You may remember our previous tarts with purchased frozen puff pastry. Many of us here at MLK have recipes for puff pastry treats. But there is always the issue of what to do with the half of the puff pastry that remains.  So you can imagine how pleased I was to see a lovely looking tart in the village tea house and caterer’s display.  Sweet potato, maple syrup and bacon.  Yum! 



Sweet potato, maple syrup and bacon puff pastry tart: it needs no argument in its favor.
Ingredients:
1 sheet (½ package) frozen puff pastry, thawed
1 large sweet potato, cut in chunks
1 tablespoon olive oil
10 slices hickory smoked bacon (or your favorite)
2 – 3 tablespoons maple syrup
1 tsp thyme
Sea salt

Toss sweet potato chunks in olive oil and top with thyme, and sea salt. Roast sweet potato in 375 oven for 30 to 45 minutes or until tender.  Short of time? Just boil it up or even make ahead. 
Cool and mash.


Preheat oven to 425 F.  Unroll puff pastry and place on a baking tray and cover the top with parchment paper.  Bake for 15 minutes or until nice and golden.  Remove from oven and discard paper. Leave oven on.


Spread mashed sweet potato over pastry. 


 Don’t go right to the end, leave a half inch or so border.
Trim bacon to fit width of pastry. As you can see, ours was a bit too short - next time (and there will be a next time, we'll take it a bit further to pervent curling.  Lay ten or so slices overlapping until the pastry is covered. Bake for about 20 minutes or until golden.  


Remove and brush tart (and bacon) with maple syrup.  Return to oven for about 10 minutes, until bacon seems cooked and tart is rich golden color.  Keep an eye: it can burn at this temperature.





Remove and add a bit more maple syrup if that suits you.  Cut in four and serve.  

Confession time: two of us ate the entire thing.  It was delicious and we will certainly do it again.  We’ll do the sweet potatoes ahead of time in future: that was it’s a nice easy way to do brunch or lunch with a green salad.  Or do what we did and treat it as a pizza with pizzazz!


The shadowy body known as VICTORIA ABBOTT is collaboration between artist and photographer Victoria Maffini and her mother Mary Jane, author of three mystery series.  Together they write the book collector mysteries.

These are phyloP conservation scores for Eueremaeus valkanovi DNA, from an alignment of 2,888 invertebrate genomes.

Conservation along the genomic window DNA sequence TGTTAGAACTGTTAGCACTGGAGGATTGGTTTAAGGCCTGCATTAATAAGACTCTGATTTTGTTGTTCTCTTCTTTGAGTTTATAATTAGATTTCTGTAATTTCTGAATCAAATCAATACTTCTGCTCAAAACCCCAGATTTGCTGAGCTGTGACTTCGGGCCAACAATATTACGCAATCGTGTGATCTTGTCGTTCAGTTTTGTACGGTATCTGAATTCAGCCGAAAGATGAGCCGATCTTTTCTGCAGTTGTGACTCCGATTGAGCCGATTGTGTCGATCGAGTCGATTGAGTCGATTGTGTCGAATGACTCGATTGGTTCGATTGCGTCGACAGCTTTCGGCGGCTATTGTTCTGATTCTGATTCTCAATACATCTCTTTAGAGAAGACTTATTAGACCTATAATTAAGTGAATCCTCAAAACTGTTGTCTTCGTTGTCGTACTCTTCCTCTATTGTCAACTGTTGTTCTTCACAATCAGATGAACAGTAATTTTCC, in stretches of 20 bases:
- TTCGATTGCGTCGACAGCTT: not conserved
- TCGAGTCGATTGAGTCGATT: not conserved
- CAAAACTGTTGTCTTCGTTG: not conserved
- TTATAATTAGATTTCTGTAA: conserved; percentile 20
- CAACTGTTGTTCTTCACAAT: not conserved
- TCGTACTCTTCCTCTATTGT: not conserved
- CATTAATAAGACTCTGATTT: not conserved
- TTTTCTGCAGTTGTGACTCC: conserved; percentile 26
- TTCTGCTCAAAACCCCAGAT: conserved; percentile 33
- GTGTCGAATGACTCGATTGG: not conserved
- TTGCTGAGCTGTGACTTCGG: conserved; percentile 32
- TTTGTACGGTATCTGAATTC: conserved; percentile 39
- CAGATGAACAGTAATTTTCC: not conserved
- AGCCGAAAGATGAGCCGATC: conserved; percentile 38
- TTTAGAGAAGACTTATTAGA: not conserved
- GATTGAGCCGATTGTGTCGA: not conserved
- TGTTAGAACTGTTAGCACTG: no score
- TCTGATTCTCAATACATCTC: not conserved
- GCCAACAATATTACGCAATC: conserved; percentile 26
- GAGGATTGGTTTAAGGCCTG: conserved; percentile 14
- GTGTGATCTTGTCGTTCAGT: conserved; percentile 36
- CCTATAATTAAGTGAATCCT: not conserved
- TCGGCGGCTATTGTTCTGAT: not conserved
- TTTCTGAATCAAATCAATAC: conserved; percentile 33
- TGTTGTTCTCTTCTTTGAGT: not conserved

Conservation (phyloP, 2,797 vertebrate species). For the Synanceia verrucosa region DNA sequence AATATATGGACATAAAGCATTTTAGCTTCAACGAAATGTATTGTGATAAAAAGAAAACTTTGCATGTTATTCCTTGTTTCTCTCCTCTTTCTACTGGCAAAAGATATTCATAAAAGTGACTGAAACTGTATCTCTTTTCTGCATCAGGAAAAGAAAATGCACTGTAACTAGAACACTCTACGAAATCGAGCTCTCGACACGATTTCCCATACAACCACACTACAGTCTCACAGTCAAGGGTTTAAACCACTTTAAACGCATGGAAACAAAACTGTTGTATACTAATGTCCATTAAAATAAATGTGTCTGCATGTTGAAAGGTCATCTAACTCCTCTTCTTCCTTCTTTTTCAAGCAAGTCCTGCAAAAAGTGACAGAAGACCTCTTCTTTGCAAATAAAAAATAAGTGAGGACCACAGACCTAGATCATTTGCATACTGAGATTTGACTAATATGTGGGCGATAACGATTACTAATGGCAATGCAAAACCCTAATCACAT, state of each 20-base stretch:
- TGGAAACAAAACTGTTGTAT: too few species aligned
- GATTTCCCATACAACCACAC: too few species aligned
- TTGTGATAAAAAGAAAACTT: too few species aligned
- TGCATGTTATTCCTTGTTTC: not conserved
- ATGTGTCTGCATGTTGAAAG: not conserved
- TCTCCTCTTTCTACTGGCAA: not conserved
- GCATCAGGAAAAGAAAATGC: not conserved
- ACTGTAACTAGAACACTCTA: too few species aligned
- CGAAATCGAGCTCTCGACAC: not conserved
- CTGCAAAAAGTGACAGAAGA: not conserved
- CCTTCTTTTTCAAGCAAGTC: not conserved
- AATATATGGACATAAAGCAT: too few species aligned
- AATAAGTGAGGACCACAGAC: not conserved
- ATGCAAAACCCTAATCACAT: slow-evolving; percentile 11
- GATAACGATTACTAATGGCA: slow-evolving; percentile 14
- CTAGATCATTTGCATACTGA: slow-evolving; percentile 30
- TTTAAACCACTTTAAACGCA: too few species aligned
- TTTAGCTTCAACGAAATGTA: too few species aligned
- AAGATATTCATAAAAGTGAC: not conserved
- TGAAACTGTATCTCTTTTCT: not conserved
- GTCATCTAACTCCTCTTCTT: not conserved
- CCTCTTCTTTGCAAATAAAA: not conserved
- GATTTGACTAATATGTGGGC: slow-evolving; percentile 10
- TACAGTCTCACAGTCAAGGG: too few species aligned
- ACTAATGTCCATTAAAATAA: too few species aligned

By the way, we  (THAT'S VICTORIA ABBOTT) are very excited that THE MARSH MADNESS isshortlisted for a Bony Blithe Award, for 'mysteries that make us smile'.




We think THE MARSH MADNESS might make YOU smile. If you haven't read it yet, it's easy to get!  HERE  Or ask your favorite bookseller.  

And if you have read it, then keep in mind that THE HAMMETT HEX is now ready for pre-order.




Or wherever you like to order books!





Tuesday, May 10, 2016

How to Make Perfect Coffee Bacon with Maple-Espresso Glaze plus a Special Giveaway from Cleo Coyle



WARNING: Once you start eating this beautiful, smoky-sweet bacon, you won’t be able to stop!  At least, that’s been my experience and Marc’s, my husband and partner in crime writing. 
Click here to learn more.


Our readers may recognize a version of this treat from our bestselling Coffeehouse Mystery Dead to the Last Drop, set in Washington, DC.

Assistant chef Luther Bell cooks it up for customers of the new Village Blend Jazz Space, a relaxed supper club co-managed by our amateur sleuth Clare, who soon feels more than the heat of the kitchen when she becomes a prime suspect in the kidnapping of the President’s college-age daughter. Forced to go on the run with acting federal agent Mike Quinn, Clare must solve the perplexing mystery in order to save her good friends, Mike’s law enforcement career—and her own bacon. 




* * *


OUR SPECIAL GIVEAWAY

Marc and I hope you enjoy the recipe and...we invite you to check out a very special giveaway, along with an insanely easy recipe for Cherry Streusel Coffee Cake...


TO ENTER, CLICK HERE or on the photo below
and jump to our Cherry Coffee Cake post
where you can enter our giveaway...
.

TO ENTER CLICK THE PHOTO.


Now let's get our bacon on!




How to Make Perfect Coffee Bacon 
with Maple-Espresso Glaze


Cleo Coyle has a partner in
crime-writing—her husband.
Learn about their books
by clicking here and here.

While there are plenty of recipes out there for coffee bacon or glazed bacon, this one is our own—one my husband and I tweaked to perfection, in our opinion, anyway! 

One strip of this beautiful bacon evokes the glorious flavors of a pancake breakfast—
the sweetness of maple syrup, the earthiness
of coffee, and the unctuous richness of smoked meat...